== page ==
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🌍 Insights, News, and Solutions for Climate Founders - September 15th, 2023
Happy Friday, innovators 🌿
Welcome back to Sustainability Bulletin, your weekly source for climate innovation. We’ve rounded up the most interesting stories from the week, and thrown in some helpful startup resources.
Struggling with funding?
We’re hosting a free workshop for anyone looking for funding at the moment that would like to learn more about alternatives to VCs - next Tuesday 19th (10am).
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🌍 Top Sustainability Headlines
Stay up to date with global, trending news articles in the sustainability space
More than 3,000 arrested at climate change protests in the Netherlands
Thousands of citizens took to the streets to protest the government’s subsidies towards fossil fuels. 25,000 activists marched along the A12 motorway entering The Hague, blocking all traffic. Read the full story in The Independent.
New files shed light on ExxonMobil’s efforts to undermine climate science
Documents revealed by Wall Street Journal show that executives would privately downplay the links between fossil fuels and climate change, despite them publically supporting the scientific evidence and announcing several pledges to improve carbon emissions. Read more on The Guardian.
Iron Dust Could Reverse the Course of Climate Change
Fertilizing our oceans with iron can directly draw carbon out of the atmosphere for an affordable rate. Iron dust clouds were previously naturally blown into oceans, causing algae to bloom and photosynthesize and carbon dioxide levels to drop. John T. Preston, Dennis Bushnell and Anthony Michaels discuss why this method should be the next mitigation focus for US Government. Read on The New York Times.
Environmental activists killed at a rate of one every other day in 2022
A report by Global Witness has revealed that 177 people, and possibly more, were killed last year for defending the environment. 1/5 of these deaths took place in The Amazon rainforest, and the highest % of deaths took place in Colombia. Read the full article in The Guardian.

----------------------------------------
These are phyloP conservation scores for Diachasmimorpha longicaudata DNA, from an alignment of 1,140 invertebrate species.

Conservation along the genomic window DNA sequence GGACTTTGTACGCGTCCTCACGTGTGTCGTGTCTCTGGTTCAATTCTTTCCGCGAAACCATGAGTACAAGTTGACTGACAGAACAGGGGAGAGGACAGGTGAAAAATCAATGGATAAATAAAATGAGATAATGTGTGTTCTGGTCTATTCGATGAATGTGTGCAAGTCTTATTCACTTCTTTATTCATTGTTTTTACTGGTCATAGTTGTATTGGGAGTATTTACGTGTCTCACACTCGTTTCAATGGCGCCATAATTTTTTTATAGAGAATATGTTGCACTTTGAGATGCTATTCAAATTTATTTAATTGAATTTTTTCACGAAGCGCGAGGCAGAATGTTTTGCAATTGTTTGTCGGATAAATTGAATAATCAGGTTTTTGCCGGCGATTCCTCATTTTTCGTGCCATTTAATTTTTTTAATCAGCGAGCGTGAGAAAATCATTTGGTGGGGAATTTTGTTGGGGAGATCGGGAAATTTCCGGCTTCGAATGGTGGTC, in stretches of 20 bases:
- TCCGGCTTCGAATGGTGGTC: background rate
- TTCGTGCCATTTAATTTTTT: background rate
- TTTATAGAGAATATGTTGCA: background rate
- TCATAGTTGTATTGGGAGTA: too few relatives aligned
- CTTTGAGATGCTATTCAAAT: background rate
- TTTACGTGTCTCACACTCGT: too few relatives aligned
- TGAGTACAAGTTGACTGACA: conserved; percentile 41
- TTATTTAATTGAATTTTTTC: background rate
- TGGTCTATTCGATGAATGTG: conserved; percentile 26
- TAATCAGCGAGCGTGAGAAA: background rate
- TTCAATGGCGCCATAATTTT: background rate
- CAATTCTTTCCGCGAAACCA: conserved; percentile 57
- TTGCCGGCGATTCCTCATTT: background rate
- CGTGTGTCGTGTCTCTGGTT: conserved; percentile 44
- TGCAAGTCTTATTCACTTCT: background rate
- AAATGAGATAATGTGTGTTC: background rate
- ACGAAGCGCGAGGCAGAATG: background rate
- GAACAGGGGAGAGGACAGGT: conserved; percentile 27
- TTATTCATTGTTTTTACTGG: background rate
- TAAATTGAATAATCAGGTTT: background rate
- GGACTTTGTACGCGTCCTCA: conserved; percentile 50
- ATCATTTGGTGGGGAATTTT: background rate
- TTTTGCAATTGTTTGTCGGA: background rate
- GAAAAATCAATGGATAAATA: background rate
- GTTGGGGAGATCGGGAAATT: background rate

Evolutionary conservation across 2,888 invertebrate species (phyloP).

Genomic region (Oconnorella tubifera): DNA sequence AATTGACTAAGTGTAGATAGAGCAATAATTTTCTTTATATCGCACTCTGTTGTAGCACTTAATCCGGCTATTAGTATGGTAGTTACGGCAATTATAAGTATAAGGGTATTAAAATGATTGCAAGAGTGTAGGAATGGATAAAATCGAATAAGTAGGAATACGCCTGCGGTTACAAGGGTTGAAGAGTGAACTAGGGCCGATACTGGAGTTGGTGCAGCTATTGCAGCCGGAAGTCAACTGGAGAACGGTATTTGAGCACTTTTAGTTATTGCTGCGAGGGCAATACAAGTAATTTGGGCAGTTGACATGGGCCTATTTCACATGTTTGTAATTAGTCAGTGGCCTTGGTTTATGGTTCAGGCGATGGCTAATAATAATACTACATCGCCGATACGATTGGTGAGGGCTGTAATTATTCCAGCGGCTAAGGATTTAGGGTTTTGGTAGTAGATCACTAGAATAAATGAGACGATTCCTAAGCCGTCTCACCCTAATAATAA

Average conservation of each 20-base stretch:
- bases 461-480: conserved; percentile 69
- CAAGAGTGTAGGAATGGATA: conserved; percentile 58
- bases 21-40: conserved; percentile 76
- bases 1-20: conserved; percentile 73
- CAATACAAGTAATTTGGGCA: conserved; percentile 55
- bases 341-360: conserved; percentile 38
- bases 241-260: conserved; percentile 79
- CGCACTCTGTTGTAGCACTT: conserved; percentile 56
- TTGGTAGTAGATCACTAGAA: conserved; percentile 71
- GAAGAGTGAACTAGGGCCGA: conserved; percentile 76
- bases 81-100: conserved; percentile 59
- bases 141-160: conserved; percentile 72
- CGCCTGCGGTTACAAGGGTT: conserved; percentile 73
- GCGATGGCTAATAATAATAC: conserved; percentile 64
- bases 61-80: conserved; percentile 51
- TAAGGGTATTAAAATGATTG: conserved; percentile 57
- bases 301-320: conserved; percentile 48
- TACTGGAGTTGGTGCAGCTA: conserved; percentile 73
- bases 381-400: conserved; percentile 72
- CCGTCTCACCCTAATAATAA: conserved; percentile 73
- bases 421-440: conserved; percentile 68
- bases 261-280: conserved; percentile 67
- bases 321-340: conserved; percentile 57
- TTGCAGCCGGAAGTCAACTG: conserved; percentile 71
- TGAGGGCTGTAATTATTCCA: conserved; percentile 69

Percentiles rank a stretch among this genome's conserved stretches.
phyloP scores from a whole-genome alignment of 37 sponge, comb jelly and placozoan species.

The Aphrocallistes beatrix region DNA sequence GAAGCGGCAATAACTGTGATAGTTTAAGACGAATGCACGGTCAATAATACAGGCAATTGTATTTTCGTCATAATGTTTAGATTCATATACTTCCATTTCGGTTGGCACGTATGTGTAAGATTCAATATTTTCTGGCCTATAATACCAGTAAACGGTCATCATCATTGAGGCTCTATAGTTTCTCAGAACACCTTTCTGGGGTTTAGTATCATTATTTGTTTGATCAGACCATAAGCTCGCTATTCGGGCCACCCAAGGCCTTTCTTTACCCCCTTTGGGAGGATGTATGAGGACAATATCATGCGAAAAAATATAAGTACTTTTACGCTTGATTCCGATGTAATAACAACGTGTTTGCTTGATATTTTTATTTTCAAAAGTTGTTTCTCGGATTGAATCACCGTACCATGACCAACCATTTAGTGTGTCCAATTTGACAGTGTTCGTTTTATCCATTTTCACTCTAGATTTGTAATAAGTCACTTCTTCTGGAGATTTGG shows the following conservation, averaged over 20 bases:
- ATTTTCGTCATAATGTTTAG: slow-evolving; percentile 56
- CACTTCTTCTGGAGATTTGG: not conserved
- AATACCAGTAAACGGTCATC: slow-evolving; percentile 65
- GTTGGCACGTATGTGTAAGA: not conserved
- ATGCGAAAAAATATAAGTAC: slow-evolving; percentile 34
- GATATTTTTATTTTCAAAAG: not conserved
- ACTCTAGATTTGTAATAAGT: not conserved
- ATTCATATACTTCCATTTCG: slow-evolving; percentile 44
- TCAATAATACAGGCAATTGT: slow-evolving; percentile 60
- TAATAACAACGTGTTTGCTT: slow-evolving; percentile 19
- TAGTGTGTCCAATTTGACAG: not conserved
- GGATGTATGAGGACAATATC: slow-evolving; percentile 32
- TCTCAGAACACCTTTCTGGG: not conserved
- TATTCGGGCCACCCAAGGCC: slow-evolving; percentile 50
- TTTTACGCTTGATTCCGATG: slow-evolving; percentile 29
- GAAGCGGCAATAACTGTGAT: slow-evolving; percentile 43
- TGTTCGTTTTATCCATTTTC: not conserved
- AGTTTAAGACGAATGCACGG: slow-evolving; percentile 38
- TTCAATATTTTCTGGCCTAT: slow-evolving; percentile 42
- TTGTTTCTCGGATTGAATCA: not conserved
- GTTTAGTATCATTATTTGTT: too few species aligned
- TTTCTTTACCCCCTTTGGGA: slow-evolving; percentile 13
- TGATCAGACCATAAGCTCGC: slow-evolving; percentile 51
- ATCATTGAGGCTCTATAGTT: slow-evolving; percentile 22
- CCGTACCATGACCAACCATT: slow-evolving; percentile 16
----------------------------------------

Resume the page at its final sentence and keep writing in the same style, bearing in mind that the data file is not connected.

More news: quick links
Biden’s climate law is reshaping private investment in the United States | New York Times
France investigates deaths of four Champagne workers in heatwave | Guardian
Boom in ‘sustainable’ debt fuels scrutiny of green labels | Financial Times
El Niño and a hotter, wetter climate aid spread of disease | Financial Times
Young people take 32 European countries to court over climate policies | Guardian
We have options to limit warming to 1.5⁰C if climate efforts don’t go as planned | Imperial College London
Environment Agency failing to monitor water firms in England, data suggests | Guardian
🚀 Startups, Business, and Sustainability
Startup and business news
Content creators hold back on promoting sustainability amid greenwashing fears »»
French car battery startup Verkor secures €2bn for first plant »»
Bootmaker Dr Martens to offer repairs in sustainability step »»
Citing sustainability, Starbucks wants to overhaul its iconic cup »»
BT plays it cool with new sustainability solutions »»
Google Cloud Is Betting On Gen AI To Drive Sustainability »»
Is climate change a blind spot for CEOs? Or a problem for the next guy to worry about? »»
Impact Nexus | Free ESG Assessment and GHG & Impact Calculator tool for startups 📋🌿
Your Juno App | Finance support and advice tailored to women, with modules for freelancers and entrepreneurs 💁💰
An Australian non-profit organization called Global Sisters is set to initiate a three-year pilot initiative aimed at assisting women with disabilities and their caregivers in launching and expanding their own businesses. This endeavor has been made possible through a generous grant of US$500,000 (equivalent to $736,579) provided by Google's philanthropic division, Google.org.
Mandy Richards, a social entrepreneur who established Global Sisters in 2016, emphasizes the crucial role that women-led micro-businesses play in the economy, often overlooked as its unsung "backbone."
Creating infrastructure that is environmentally friendly and reduces carbon emissions is a pressing concern for urban areas. An Oslo-based company known as Carbon Crusher has devised an innovative solution for constructing low-carbon roads. Instead of relying on traditional heavy oil, they employ plant-based alternatives, significantly lowering the roads' carbon footprint.
🌲 Adapting to the Anthropocene
“Climate change shakes up the recipe at Champagne’s oldest maker”
Champagne Ruinart has released a new cuvée, its first in decades, to adapt to rising temperatures and shortened growing seasons. Read more on Washington Post.
More from Adapting to the Anthropocene
Climate change is reshaping the landscape of the mortgage industry »»
Climate change is set to make our holidays look very different »»
The Australian birds putting their stamp on the urban environment »»
US cities are about to get a lot greener with $1 billion for tree planting »»
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